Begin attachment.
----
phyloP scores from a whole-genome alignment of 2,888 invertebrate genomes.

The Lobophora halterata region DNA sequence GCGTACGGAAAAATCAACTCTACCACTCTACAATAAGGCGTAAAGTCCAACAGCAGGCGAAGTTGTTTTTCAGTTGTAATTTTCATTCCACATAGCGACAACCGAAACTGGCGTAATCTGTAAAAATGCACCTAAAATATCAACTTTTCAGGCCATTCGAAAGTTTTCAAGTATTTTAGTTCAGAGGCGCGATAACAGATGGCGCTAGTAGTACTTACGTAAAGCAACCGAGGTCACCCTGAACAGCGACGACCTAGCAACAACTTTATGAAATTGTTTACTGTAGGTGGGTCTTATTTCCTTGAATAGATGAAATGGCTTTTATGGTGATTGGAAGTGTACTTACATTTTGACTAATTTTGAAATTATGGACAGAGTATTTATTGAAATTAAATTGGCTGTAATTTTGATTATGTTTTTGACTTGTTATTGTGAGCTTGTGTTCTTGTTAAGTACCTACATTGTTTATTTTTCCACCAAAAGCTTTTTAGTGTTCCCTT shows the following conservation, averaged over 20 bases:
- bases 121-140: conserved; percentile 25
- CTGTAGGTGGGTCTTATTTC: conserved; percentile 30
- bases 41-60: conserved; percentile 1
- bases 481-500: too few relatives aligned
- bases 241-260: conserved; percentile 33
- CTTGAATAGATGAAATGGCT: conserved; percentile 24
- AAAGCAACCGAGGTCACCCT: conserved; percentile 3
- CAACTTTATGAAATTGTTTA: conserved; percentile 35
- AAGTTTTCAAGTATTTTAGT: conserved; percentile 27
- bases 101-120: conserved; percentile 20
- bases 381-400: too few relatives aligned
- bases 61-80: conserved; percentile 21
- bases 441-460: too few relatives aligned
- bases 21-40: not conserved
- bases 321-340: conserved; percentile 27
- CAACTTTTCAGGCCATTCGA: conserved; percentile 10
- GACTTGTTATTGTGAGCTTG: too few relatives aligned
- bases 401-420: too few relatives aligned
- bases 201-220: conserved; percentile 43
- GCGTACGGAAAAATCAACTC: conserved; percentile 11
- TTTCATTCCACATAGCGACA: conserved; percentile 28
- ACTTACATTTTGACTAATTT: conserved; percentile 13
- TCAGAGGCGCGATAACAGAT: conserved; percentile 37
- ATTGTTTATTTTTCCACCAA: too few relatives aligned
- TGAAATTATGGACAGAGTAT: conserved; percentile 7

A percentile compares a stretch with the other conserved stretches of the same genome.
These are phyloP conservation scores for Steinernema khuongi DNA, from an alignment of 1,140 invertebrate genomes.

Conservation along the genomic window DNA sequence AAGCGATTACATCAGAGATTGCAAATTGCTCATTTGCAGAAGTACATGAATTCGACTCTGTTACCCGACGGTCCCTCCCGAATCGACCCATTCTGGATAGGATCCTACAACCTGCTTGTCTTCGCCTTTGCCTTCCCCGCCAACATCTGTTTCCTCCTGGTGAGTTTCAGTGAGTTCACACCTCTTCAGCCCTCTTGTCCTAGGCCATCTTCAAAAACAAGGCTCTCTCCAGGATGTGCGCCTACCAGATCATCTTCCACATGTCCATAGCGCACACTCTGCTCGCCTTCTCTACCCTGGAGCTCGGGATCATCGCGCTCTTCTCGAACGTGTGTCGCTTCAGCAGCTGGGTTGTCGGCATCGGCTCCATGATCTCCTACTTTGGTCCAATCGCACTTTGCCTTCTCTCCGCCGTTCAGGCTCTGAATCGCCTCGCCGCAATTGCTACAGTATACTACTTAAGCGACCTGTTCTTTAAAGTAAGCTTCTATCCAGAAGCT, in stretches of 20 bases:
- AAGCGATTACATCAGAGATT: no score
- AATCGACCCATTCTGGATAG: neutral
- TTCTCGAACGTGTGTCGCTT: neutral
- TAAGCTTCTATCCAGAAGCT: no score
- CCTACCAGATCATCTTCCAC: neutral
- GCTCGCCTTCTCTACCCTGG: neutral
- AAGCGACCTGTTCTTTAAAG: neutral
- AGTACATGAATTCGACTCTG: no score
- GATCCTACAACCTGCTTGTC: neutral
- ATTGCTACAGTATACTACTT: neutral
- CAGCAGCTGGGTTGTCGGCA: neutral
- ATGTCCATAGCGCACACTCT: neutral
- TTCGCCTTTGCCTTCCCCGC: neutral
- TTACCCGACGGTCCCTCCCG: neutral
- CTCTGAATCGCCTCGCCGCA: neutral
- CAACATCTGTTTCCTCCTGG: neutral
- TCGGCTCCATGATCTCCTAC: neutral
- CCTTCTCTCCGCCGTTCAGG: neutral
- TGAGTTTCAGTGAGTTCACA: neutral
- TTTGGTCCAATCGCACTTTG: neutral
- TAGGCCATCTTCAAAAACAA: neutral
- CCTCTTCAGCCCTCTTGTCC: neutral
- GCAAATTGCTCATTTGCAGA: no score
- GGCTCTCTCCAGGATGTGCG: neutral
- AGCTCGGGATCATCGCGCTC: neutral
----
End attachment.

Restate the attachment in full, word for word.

phyloP scores from a whole-genome alignment of 2,888 invertebrate genomes.

The Lobophora halterata region DNA sequence GCGTACGGAAAAATCAACTCTACCACTCTACAATAAGGCGTAAAGTCCAACAGCAGGCGAAGTTGTTTTTCAGTTGTAATTTTCATTCCACATAGCGACAACCGAAACTGGCGTAATCTGTAAAAATGCACCTAAAATATCAACTTTTCAGGCCATTCGAAAGTTTTCAAGTATTTTAGTTCAGAGGCGCGATAACAGATGGCGCTAGTAGTACTTACGTAAAGCAACCGAGGTCACCCTGAACAGCGACGACCTAGCAACAACTTTATGAAATTGTTTACTGTAGGTGGGTCTTATTTCCTTGAATAGATGAAATGGCTTTTATGGTGATTGGAAGTGTACTTACATTTTGACTAATTTTGAAATTATGGACAGAGTATTTATTGAAATTAAATTGGCTGTAATTTTGATTATGTTTTTGACTTGTTATTGTGAGCTTGTGTTCTTGTTAAGTACCTACATTGTTTATTTTTCCACCAAAAGCTTTTTAGTGTTCCCTT shows the following conservation, averaged over 20 bases:
- bases 121-140: conserved; percentile 25
- CTGTAGGTGGGTCTTATTTC: conserved; percentile 30
- bases 41-60: conserved; percentile 1
- bases 481-500: too few relatives aligned
- bases 241-260: conserved; percentile 33
- CTTGAATAGATGAAATGGCT: conserved; percentile 24
- AAAGCAACCGAGGTCACCCT: conserved; percentile 3
- CAACTTTATGAAATTGTTTA: conserved; percentile 35
- AAGTTTTCAAGTATTTTAGT: conserved; percentile 27
- bases 101-120: conserved; percentile 20
- bases 381-400: too few relatives aligned
- bases 61-80: conserved; percentile 21
- bases 441-460: too few relatives aligned
- bases 21-40: not conserved
- bases 321-340: conserved; percentile 27
- CAACTTTTCAGGCCATTCGA: conserved; percentile 10
- GACTTGTTATTGTGAGCTTG: too few relatives aligned
- bases 401-420: too few relatives aligned
- bases 201-220: conserved; percentile 43
- GCGTACGGAAAAATCAACTC: conserved; percentile 11
- TTTCATTCCACATAGCGACA: conserved; percentile 28
- ACTTACATTTTGACTAATTT: conserved; percentile 13
- TCAGAGGCGCGATAACAGAT: conserved; percentile 37
- ATTGTTTATTTTTCCACCAA: too few relatives aligned
- TGAAATTATGGACAGAGTAT: conserved; percentile 7

A percentile compares a stretch with the other conserved stretches of the same genome.
These are phyloP conservation scores for Steinernema khuongi DNA, from an alignment of 1,140 invertebrate genomes.

Conservation along the genomic window DNA sequence AAGCGATTACATCAGAGATTGCAAATTGCTCATTTGCAGAAGTACATGAATTCGACTCTGTTACCCGACGGTCCCTCCCGAATCGACCCATTCTGGATAGGATCCTACAACCTGCTTGTCTTCGCCTTTGCCTTCCCCGCCAACATCTGTTTCCTCCTGGTGAGTTTCAGTGAGTTCACACCTCTTCAGCCCTCTTGTCCTAGGCCATCTTCAAAAACAAGGCTCTCTCCAGGATGTGCGCCTACCAGATCATCTTCCACATGTCCATAGCGCACACTCTGCTCGCCTTCTCTACCCTGGAGCTCGGGATCATCGCGCTCTTCTCGAACGTGTGTCGCTTCAGCAGCTGGGTTGTCGGCATCGGCTCCATGATCTCCTACTTTGGTCCAATCGCACTTTGCCTTCTCTCCGCCGTTCAGGCTCTGAATCGCCTCGCCGCAATTGCTACAGTATACTACTTAAGCGACCTGTTCTTTAAAGTAAGCTTCTATCCAGAAGCT, in stretches of 20 bases:
- AAGCGATTACATCAGAGATT: no score
- AATCGACCCATTCTGGATAG: neutral
- TTCTCGAACGTGTGTCGCTT: neutral
- TAAGCTTCTATCCAGAAGCT: no score
- CCTACCAGATCATCTTCCAC: neutral
- GCTCGCCTTCTCTACCCTGG: neutral
- AAGCGACCTGTTCTTTAAAG: neutral
- AGTACATGAATTCGACTCTG: no score
- GATCCTACAACCTGCTTGTC: neutral
- ATTGCTACAGTATACTACTT: neutral
- CAGCAGCTGGGTTGTCGGCA: neutral
- ATGTCCATAGCGCACACTCT: neutral
- TTCGCCTTTGCCTTCCCCGC: neutral
- TTACCCGACGGTCCCTCCCG: neutral
- CTCTGAATCGCCTCGCCGCA: neutral
- CAACATCTGTTTCCTCCTGG: neutral
- TCGGCTCCATGATCTCCTAC: neutral
- CCTTCTCTCCGCCGTTCAGG: neutral
- TGAGTTTCAGTGAGTTCACA: neutral
- TTTGGTCCAATCGCACTTTG: neutral
- TAGGCCATCTTCAAAAACAA: neutral
- CCTCTTCAGCCCTCTTGTCC: neutral
- GCAAATTGCTCATTTGCAGA: no score
- GGCTCTCTCCAGGATGTGCG: neutral
- AGCTCGGGATCATCGCGCTC: neutral